The cytotoxicity of Bacillus thuringiensis subsp. coreanensis A1519 strain against the human leukemic T cell

Biochim Biophys Acta. 2003 Jun 20;1622(1):29-35. doi: 10.1016/s0304-4165(03)00102-8.


A novel cytotoxic protein was isolated from the crystal produced by Bacillus thuringiensis subsp. coreanensis A1519 strain. Upon treatment of the crystal proteins by proteinase K, the significant cytotoxicity toward the leukemic T cell, MOLT-4, was exhibited. The microscopic observation indicated that the cell death was accompanied by no extensive rupture of the cell membrane. It was, therefore, suggested that the cell death of MOLT-4 was induced through a mechanism other than the colloid-osmotic swelling and cell lysis as caused by hitherto known B. thuringiensis crystal proteins. The 29-kDa polypeptide proved to be an active component of the proteinase K-digested A1519 crystal proteins. EC(50) of the purified 29-kDa polypeptide was 0.078 microg/ml. The N-terminal amino acid sequence of the 29-kDa polypeptide shared no significant homology with all the known proteins, suggesting that this polypeptide belong to a new family of B. thuringiensis crystal proteins. In the ligand blotting analysis, specific binding proteins for the 29-kDa polypeptide were detected from the cell membrane of MOLT-4.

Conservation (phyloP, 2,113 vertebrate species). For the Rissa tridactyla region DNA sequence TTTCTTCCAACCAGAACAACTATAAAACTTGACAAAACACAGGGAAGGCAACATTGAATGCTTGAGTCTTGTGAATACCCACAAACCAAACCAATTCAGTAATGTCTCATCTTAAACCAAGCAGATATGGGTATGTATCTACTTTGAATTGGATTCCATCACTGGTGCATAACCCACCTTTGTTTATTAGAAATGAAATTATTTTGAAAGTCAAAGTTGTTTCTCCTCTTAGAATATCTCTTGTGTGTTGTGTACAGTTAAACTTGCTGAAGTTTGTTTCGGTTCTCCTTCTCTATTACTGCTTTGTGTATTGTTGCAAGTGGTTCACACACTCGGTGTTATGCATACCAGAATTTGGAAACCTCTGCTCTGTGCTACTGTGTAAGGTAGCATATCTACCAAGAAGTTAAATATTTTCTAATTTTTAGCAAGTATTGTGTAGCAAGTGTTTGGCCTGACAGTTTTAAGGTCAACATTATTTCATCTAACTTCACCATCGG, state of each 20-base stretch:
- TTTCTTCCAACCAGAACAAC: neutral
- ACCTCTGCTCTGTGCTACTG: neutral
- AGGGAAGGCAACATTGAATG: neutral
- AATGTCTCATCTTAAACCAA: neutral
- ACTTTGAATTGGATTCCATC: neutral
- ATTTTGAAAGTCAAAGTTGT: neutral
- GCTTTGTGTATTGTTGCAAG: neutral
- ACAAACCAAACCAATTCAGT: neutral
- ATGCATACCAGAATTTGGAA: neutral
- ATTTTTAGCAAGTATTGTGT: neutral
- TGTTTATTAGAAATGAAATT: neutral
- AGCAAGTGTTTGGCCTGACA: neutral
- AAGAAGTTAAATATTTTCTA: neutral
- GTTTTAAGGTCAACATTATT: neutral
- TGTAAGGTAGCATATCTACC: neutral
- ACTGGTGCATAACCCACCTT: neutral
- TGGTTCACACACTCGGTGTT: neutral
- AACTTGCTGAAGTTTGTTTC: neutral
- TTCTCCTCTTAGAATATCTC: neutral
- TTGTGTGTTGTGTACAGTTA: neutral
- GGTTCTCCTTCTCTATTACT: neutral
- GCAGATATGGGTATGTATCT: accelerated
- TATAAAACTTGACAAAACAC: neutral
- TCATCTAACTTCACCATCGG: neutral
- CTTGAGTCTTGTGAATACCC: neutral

Publication types

  • Research Support, Non-U.S. Gov't

MeSH terms

  • Antineoplastic Agents / pharmacology*
  • Bacillus thuringiensis Toxins
  • Bacterial Proteins / analysis
  • Bacterial Proteins / metabolism
  • Bacterial Proteins / pharmacology*
  • Bacterial Toxins*
  • Endotoxins / analysis
  • Endotoxins / metabolism
  • Endotoxins / pharmacology*
  • Hemolysin Proteins
  • Humans
  • Leukemia / drug therapy*
  • Membrane Proteins / metabolism
  • Molecular Weight
  • T-Lymphocytes / drug effects*
  • Tumor Cells, Cultured


  • Antineoplastic Agents
  • Bacillus thuringiensis Toxins
  • Bacterial Proteins
  • Bacterial Toxins
  • Endotoxins
  • Hemolysin Proteins
  • Membrane Proteins
  • insecticidal crystal protein, Bacillus Thuringiensis